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Office Hours June 2020: Exploring the PL/SQL Profilers

The PL/SQL engine offers two profiler utilities to help identify performance bottlenecks in your application:

1. DBMS_PROFILER

That's the name of the package that provides an API to the profiler that computes the time that your PL/SQL program spends at each line, in each subprogram. Saves runtime statistics in database tables, which you can then query.

2. DBMS_HPROF

The hierarchical profiler; this utility reports the dynamic execution program profile of your PL/SQL program, organized by subprogram invocations. It accounts for SQL and PL/SQL execution times separately. Requiring no special source or compile-time preparation, it generates reports in HTML. You can also store profiler data and results in relational format in database tables for custom report generation (such as third-party tools offer).

You can find lots more information about these two profilers in the documentation.

In our June 2nd 2020 Office Hours session, I am very pleased to have Shashank Barki, an experienced d…
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Virtual Private Database: Beyond the Basics

Virtual Private Database (VPD), also referred to as row-level security or RLS, is a feature built into the Oracle Database that allows you to set up security policies on tables that restrict which rows a user can see or change based on the policy logic.

One of the nicest things about VPD is that this logic (and the fact that a filter is being applied) is completely invisible to the user. They just see the data relevant to them and none the wiser about all that other data in the data.

Here's a simple example to drive the point home: suppose I am building a health care application and it contains a patients table. The security policy is straightforward:
A patient can only see their own information.A doctor can see only the information about their own patients.A clinic administrator can see information only about the patients in their clinic. In all three cases, the user would sign on to the application and execute this identical query and only their rows would appear.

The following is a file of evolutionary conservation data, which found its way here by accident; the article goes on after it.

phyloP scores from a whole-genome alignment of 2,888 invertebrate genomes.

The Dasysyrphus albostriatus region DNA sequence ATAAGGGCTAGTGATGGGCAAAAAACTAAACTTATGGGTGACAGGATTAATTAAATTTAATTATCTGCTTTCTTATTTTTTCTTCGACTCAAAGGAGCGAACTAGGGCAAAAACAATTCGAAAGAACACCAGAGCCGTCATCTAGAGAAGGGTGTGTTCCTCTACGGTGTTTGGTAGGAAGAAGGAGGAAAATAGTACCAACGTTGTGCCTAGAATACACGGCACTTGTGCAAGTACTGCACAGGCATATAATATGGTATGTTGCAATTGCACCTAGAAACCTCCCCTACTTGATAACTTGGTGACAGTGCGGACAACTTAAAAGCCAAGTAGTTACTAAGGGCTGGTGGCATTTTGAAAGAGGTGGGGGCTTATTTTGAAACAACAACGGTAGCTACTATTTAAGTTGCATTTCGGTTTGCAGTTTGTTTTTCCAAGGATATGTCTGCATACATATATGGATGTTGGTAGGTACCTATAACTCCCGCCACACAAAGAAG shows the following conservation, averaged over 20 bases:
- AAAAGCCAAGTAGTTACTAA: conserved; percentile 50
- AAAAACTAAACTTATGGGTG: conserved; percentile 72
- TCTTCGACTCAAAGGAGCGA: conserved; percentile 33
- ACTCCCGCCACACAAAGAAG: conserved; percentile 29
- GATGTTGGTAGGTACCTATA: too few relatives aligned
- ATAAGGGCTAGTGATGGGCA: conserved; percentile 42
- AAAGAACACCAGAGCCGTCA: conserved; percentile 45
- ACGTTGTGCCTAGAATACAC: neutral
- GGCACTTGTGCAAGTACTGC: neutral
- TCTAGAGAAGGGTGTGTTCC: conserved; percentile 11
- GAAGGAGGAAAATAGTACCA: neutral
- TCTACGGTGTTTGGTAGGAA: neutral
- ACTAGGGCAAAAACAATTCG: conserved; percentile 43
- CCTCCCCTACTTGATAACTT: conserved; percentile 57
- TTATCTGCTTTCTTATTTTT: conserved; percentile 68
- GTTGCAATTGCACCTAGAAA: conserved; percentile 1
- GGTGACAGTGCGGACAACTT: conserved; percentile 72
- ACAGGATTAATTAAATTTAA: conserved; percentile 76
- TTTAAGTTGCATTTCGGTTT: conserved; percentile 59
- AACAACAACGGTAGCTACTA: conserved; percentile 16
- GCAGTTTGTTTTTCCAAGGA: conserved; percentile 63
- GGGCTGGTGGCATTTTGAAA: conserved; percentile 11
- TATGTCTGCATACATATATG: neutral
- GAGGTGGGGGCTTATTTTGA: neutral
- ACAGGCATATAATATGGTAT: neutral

SELECT * FROM p…

Why DBMS_OUTPUT.PUT_LINE should not be in your application code

A database developer recently came across my Bulletproof PL/SQL presentation, which includes this slide.

That first item in the list caught his attention:
Never put calls to DBMS_OUTPUT.PUT_LINE in your application code. So he sent me an email asking why I would say that. Well, I suppose that is the problem with publishing slide decks. All the explanatory verbiage is missing. I suppose maybe I should do a video. :-)

But in the meantime, allow me to explain.

First, what does DBMS_OUTPUT.PUT_LINE do? It writes text out to a buffer, and when your current PL/SQL block terminates, the buffer is displayed on your screen.

[Note: there can be more to it than that. For example, you could in your own code call DBMS_OUTPUT.GET_LINE(S) to get the contents of the buffer and do something with it, but I will keep things simple right now.]

Second, if I am telling you not to use this built-in, how could text from your program be displayed on your screen?

Not without a lot of difficulty, that's fo…

An Application Alerting Utility

A few weeks ago, Mike Hichwa asked me to come up with a package that would implement a simple alerting utility: specify a triggering event (based on a query or a PL/SQL expression) and then take the specified actions when it is triggered.

Seeing as he is my boss, I said "OK" and got to work (my favorite kind of work: writing some PL/SQL code). We did our usual bit to expand scope, then did our usual bit to agree that this is enough for a first pass. And then Mike said: "Go ahead and write a blog post about it, share it with the community."